Nun-artists washing dust from the soul

Pablo Picasso once said, “Art washes away from the soul the dust of everyday life.”

And so it should be no surprise that Catholic sisters keep their souls so clean, participating in the arts in disproportionate number. Over the years I’ve been fascinated and inspired by the various artistic endeavors of women religious.

For Sister Ansgar Holmberg, an 80-year-old CSJ from St. Paul, painting is a form of prayer. “There’s no separation,” she told me in a delightful interview for St. Kate's alumnae magazine. As a young woman in the cloistered convent, through the lens of Catholicism, Sister Ansgar studied all the finer arts, from liturgy to calligraphy to architecture. She described her daily routine: rising at 5 a.m. to mediate in the attic, where she also paints, catching the morning light and working in silence.

There’s Sister Corita Kent, IHM, whose silkscreens were once compared to Andy Warhol’s. Sister Corita taught at a Hollywood Catholic school and, some say, changed the course of modern art. She also designed the 1985 version of the United States Postal Service’s special “Love” stamp the year before she died.

There’s Sister Jean Nelson, a CSJ whose love of pottery animated the endearing oral history she provided to SisterStory via Lily Jacobson.

There’s Sister Peronne Marie Thibert, the late Visitation sister whose poetry reflected her profound faith and sharp mind.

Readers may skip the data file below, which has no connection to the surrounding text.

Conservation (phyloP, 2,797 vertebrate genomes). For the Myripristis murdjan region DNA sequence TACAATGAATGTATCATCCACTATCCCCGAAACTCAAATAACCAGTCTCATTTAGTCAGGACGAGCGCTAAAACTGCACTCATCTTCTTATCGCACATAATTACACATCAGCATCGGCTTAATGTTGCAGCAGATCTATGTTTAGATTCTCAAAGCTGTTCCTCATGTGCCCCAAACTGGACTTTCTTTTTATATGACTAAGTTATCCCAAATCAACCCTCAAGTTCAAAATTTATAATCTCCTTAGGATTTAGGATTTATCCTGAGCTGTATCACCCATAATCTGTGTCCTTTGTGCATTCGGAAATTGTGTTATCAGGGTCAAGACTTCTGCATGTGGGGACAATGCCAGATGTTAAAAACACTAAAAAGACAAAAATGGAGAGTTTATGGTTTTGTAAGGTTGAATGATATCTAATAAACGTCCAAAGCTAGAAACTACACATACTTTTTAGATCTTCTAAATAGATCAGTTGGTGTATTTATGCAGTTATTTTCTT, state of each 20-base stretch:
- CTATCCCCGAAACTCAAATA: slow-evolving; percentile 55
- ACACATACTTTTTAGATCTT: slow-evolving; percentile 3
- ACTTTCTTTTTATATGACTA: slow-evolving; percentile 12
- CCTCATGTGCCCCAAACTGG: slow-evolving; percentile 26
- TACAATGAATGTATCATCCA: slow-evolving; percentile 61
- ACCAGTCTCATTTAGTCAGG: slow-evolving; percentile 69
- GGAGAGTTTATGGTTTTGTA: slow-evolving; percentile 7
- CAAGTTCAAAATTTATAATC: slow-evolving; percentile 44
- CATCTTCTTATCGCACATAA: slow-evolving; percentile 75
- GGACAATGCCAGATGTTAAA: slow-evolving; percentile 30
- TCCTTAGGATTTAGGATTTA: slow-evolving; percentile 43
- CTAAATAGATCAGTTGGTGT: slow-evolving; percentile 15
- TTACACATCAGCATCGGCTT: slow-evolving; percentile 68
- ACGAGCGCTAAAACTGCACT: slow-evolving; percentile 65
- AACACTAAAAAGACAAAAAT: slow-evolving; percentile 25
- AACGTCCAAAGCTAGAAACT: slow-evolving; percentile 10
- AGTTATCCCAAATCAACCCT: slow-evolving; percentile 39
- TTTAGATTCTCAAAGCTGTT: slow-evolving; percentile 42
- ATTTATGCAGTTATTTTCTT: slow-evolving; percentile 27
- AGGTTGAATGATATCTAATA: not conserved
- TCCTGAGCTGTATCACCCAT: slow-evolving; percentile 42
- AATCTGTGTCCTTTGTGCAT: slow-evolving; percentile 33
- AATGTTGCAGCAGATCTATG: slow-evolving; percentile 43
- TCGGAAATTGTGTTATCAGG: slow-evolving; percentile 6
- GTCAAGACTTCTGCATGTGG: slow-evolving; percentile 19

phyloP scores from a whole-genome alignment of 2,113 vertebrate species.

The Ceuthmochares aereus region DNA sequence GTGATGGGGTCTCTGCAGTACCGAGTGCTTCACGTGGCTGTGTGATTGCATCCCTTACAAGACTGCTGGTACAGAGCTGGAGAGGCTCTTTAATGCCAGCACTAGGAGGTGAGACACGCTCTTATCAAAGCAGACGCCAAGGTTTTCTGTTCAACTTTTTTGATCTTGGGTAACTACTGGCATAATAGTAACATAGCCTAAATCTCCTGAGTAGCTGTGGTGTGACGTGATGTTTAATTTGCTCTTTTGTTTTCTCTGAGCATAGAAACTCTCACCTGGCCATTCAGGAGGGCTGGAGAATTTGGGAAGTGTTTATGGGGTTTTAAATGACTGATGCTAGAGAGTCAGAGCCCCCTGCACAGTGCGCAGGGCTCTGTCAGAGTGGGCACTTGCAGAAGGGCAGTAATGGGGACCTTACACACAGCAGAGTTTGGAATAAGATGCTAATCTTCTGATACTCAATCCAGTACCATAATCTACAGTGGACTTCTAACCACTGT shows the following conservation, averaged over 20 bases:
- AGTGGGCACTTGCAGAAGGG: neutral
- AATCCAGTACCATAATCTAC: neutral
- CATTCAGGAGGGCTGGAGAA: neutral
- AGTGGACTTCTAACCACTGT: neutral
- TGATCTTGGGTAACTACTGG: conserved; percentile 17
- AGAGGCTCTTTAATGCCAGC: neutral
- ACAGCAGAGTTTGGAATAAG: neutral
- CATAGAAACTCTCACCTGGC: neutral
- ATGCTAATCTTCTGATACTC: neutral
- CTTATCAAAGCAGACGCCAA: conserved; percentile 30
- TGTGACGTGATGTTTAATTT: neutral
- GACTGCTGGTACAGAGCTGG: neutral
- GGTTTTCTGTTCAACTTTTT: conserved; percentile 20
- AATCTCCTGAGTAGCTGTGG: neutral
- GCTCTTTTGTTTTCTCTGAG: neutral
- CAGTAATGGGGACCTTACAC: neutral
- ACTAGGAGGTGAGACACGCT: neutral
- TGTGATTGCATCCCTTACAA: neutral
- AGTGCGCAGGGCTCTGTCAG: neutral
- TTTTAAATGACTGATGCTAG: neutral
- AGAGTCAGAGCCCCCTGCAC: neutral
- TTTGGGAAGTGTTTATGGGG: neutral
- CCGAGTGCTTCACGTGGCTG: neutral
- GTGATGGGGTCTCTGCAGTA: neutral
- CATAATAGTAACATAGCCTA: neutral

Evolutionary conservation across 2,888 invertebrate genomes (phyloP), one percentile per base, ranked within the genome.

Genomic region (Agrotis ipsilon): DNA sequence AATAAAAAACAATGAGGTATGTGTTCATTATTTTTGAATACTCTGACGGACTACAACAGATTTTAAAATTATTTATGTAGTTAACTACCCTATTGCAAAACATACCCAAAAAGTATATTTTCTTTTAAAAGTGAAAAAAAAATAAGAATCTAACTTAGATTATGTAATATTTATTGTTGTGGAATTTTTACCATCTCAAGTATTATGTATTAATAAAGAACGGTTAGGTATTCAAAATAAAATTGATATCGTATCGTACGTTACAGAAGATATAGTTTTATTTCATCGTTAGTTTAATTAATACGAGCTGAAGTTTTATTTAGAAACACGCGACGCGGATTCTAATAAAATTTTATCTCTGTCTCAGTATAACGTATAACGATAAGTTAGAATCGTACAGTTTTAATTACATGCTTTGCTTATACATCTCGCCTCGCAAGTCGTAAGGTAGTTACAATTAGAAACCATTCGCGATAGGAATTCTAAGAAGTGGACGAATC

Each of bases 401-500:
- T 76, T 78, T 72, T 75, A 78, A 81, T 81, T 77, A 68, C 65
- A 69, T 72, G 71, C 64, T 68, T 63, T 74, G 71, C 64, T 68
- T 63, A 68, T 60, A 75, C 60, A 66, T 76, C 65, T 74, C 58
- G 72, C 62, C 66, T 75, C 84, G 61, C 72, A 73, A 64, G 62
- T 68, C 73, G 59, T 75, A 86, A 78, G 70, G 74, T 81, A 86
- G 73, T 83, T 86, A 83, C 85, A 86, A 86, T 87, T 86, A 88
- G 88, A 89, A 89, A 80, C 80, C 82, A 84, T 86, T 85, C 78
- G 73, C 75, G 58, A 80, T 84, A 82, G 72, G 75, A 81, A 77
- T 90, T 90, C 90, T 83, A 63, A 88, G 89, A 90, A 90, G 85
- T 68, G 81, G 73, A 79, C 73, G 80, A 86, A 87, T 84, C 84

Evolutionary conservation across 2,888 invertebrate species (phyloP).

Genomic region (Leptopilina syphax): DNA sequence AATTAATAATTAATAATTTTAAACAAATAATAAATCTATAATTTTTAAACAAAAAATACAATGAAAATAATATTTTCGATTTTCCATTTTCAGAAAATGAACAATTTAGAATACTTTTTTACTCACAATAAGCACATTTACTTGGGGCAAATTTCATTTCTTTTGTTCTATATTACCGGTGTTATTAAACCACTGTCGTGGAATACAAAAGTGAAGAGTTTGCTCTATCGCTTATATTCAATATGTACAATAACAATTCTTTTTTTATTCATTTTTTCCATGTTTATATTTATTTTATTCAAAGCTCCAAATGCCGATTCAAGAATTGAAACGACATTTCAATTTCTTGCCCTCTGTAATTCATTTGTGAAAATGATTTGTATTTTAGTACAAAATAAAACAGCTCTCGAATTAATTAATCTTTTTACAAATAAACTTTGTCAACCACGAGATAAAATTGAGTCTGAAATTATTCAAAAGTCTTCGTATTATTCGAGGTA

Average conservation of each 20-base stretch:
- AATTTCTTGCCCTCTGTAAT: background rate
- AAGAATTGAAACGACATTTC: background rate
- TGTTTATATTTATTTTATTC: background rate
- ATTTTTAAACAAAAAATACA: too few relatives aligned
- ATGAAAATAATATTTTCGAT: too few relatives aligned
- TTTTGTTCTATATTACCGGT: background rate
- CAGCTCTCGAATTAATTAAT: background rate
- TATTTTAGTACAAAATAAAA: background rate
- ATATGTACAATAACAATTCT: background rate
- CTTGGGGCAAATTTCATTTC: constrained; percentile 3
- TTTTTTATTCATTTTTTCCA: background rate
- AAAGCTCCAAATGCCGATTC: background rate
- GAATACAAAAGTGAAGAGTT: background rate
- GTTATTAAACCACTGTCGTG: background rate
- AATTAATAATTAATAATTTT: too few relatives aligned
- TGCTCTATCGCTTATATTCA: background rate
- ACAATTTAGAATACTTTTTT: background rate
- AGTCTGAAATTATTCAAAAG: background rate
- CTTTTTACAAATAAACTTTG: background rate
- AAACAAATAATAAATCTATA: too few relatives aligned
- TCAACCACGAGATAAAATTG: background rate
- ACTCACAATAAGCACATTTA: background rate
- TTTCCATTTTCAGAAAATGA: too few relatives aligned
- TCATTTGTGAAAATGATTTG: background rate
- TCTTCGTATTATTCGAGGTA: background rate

There’s Sister Maria Laura, a cloistered Augustinian and one-time seamstress who runs one of Italy’s most unlikely studios at the St. Rita monastery in the Umbrian hills, outfitting women in bridal gowns. “I know which one she will take,” Sister Maria Laura told a reporter while watching a young bride-to-be compare dresses. “You can tell from their faces.”

And who could forget Sister Cristina Scuccia, the Ursuline nun who won the talent competition The Voice of Italy after going viral with her audition, a sincere cover of Madonna’s hit song “Like a Virgin.”

There’s something about their deep faith that compels these women to create art – and, alternately, there’s something about their creativity that keeps drawing them to the Creator.



Further reading on faith & art 

  1. “But unless we are creators we are not fully alive. What do I mean by creators? Not only artists, whose acts of creation are the obvious ones of working with paint of clay or words. Creativity is a way of living life, no matter our vocation or how we earn our living. Creativity is not limited to the arts, or having some kind of important career.” –Madeleine L'Engle in her 1980 book Walking On Water
  2. “That is why artists, the more conscious they are of their ‘gift,’ are led all the more to see themselves and the whole of creation with eyes able to contemplate and give thanks, and to raise to God a hymn of praise. This is the only way for them to come to a full understanding of themselves, their vocation and their mission.” –St. John Paul II in his 1999 letter to artists
  3. “You were born to make art. You were also made to live art.” –Emily Freeman in her 2013 book A Million Little Ways: Uncover The Ar​​t You Were Made To Live

About Christina Capecchi

Christina Capecchi is an award-winning journalist from Inver Grove Heights, Minn. She is the author of the nationally syndicated column “Twenty Something,” which appears in more than 50 Catholic newspapers across the country. Her writing has appeared in The New York Times, The Huffington Post, The Washington Post, America, The Chicago Tribune, The Star Tribune and The Pioneer Press. She also provides contracted editing and writing services. She holds a master’s degree from Northwestern University’s Medill School of Journalism and a bachelor’s from Mount Mercy University.